Focus on quality movements over quantity.
Slow and controlled with be beneficial.
Use the ‘talk test’ to ensure that the exercise is the appropriate demand on the lungs and heart. Instructors can use this tactic to check on clients in class and you should be able to chat freely in response.
Third Trimester (29-42 weeks)
It depends on the size of your bump, time of year and weather as to how you could feel during this three months. It is likely that sleep can become more challenging and backache begin as the low back is pulled into a larger arch with the weight of the baby on the front body. Breath can become more laboured as there is less space in the abdomen for the diaphragm to move down into.
Take more frequent rests and do shorter bursts of movement.
Lessen the intensity of movement and cardio exercises.
Classes may be shorter (30 minutes can be sufficient) at this point with a lot more breathwork focus to build towards childbirth.
More frequent toilet breaks are needed as the bladder has less space to hold liquid with the larger baby in the belly.
Gentle twists of the shoulders and upper body
Get on a stability ball – they are great for the pelvic floor and comfort to exercise safely
Focus on breath exercises that increase the duration of exhale up to 20 counts! This helps with delivery breathing
Nourishing your body throughout pregnancy
First Trimester (weeks 1-12)
During the first trimester this is when women typically experience morning sickness and general nausea. Nausea is often triggered by an empty stomach. Start practicing eating smaller meals throughout the day so that your stomach is never fully empty. Having a snack ready for you first thing in the morning can help keep the queasiness away. At this time in your pregnancy it is not necessary to take in more calories unless this feels natural and right for you.
This is a great time to eliminate processed meats such as deli and lunch meats, hot dogs and bacon. Avoid undercooked meats and raw seafood.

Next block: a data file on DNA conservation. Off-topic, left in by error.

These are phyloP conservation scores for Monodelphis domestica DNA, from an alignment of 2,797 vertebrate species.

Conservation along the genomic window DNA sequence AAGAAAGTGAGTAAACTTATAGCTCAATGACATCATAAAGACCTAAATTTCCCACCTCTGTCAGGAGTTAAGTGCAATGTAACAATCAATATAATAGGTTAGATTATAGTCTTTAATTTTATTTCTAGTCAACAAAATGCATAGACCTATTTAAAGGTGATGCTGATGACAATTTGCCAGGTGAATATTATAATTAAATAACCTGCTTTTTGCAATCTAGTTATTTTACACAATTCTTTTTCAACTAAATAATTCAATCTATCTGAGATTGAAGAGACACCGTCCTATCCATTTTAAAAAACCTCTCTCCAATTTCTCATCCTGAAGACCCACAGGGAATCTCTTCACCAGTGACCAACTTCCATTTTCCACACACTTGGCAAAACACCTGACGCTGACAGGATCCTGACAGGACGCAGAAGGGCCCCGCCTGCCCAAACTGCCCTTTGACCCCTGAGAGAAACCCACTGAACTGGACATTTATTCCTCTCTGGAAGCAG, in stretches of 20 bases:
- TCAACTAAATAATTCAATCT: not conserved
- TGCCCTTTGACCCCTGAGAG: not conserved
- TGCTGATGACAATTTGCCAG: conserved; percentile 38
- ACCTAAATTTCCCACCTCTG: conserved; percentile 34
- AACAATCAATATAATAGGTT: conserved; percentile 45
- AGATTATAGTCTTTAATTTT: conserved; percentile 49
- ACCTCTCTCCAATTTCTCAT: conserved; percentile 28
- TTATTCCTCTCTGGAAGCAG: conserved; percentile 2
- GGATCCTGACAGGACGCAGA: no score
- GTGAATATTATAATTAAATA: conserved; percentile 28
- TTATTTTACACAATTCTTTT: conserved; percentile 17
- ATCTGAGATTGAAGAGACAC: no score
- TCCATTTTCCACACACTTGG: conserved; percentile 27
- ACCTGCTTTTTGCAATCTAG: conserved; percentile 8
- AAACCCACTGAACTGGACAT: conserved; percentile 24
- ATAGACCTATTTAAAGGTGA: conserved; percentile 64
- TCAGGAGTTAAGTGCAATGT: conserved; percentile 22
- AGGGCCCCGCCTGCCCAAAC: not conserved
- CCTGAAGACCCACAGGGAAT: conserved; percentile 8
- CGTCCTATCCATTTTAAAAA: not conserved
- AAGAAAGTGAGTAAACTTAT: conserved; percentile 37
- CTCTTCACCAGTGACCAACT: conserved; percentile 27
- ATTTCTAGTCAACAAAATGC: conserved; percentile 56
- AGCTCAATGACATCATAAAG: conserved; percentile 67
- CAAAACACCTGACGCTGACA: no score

Tips for morning sickness and nausea:
Eat before you get hungry
Smaller meals throughout the day to keep blood sugar stable
Eat slowly, chew well and take smaller bites
Get in plenty protein and fat rich snacks
Ginger - you can add it to hot water, grate it into smoothies, stir fry dishes, salad dressings, or chew on the raw ginger (very strong)
Foods high in B6 (sunflower seeds, wild salmon, poultry, avocado, spinach, chickpeas)
Listen to your body and rest when your body is calling for it
Second Trimester (13-29 weeks)
The second trimester is when craving start to come rolling in. Listening to your body’s craving is definitely important. You are wise enough to know when eating certain foods that you are craving in excess is not the best choice. Craving fruits and vegetables for days on end? Knock yourself out. Craving white chocolate cheesecake all day, every day? Have a slice, savour it and find other foods that have similar tastes but are filled with nutrients.
At this time, it is best to cut back on fast burning carbohydrates like sugar, processed grains (breads, pastas, crackers, cookies). Including more slow burning carbs like brown rice, wild rice quinoa, beans and loads of vegetables.
While keeping your sugar intake down, this is a great time to add in more nutrient dense fats and protein sources. Avocado, salmon, olive oil, grass fed butter, organic poultry, eggs (cooked well) will all help keep blood sugar levels stable.
Increasing calories by 200-300 calories at this time will look like an extra snack or extra small meal a day.
Third Trimester (29-42 weeks)
In your third trimester it is common to experience heartburn. It will be especially important at this time to keep meals light and small and eat more frequently throughout the day rather than eating large meals. If going out to eat, ask your server to put half of your meal into a take-out container so that you can save it for another meal later on in the day or later that week.
It is very important in this stage to eat slowly, chew well and keep stress levels down as this can aggravate symptoms of heartburn and acid reflux.
How we can help you during your Pregnancy
Privates and At Home:
Our “Repetition Routine” pack is great for pregnant women who want a 30 minute workout to practice at home. Tailored to your body in the current pregnancy, you receive weekly sessions with a qualified instructor online and video of the workout. Buy in 6 week packs to update as your body changes throughout your pregnancy. Work with Nid for the perfect combination of yoga and Pilates to support your body and baby. Starts at £150 for 6 weeks.
Pregnancy can raise all kinds of issues around food and nutritional needs. Our nutritionists, Megan and Chloe, are both qualified to assist during pregnancy with your nutritional needs.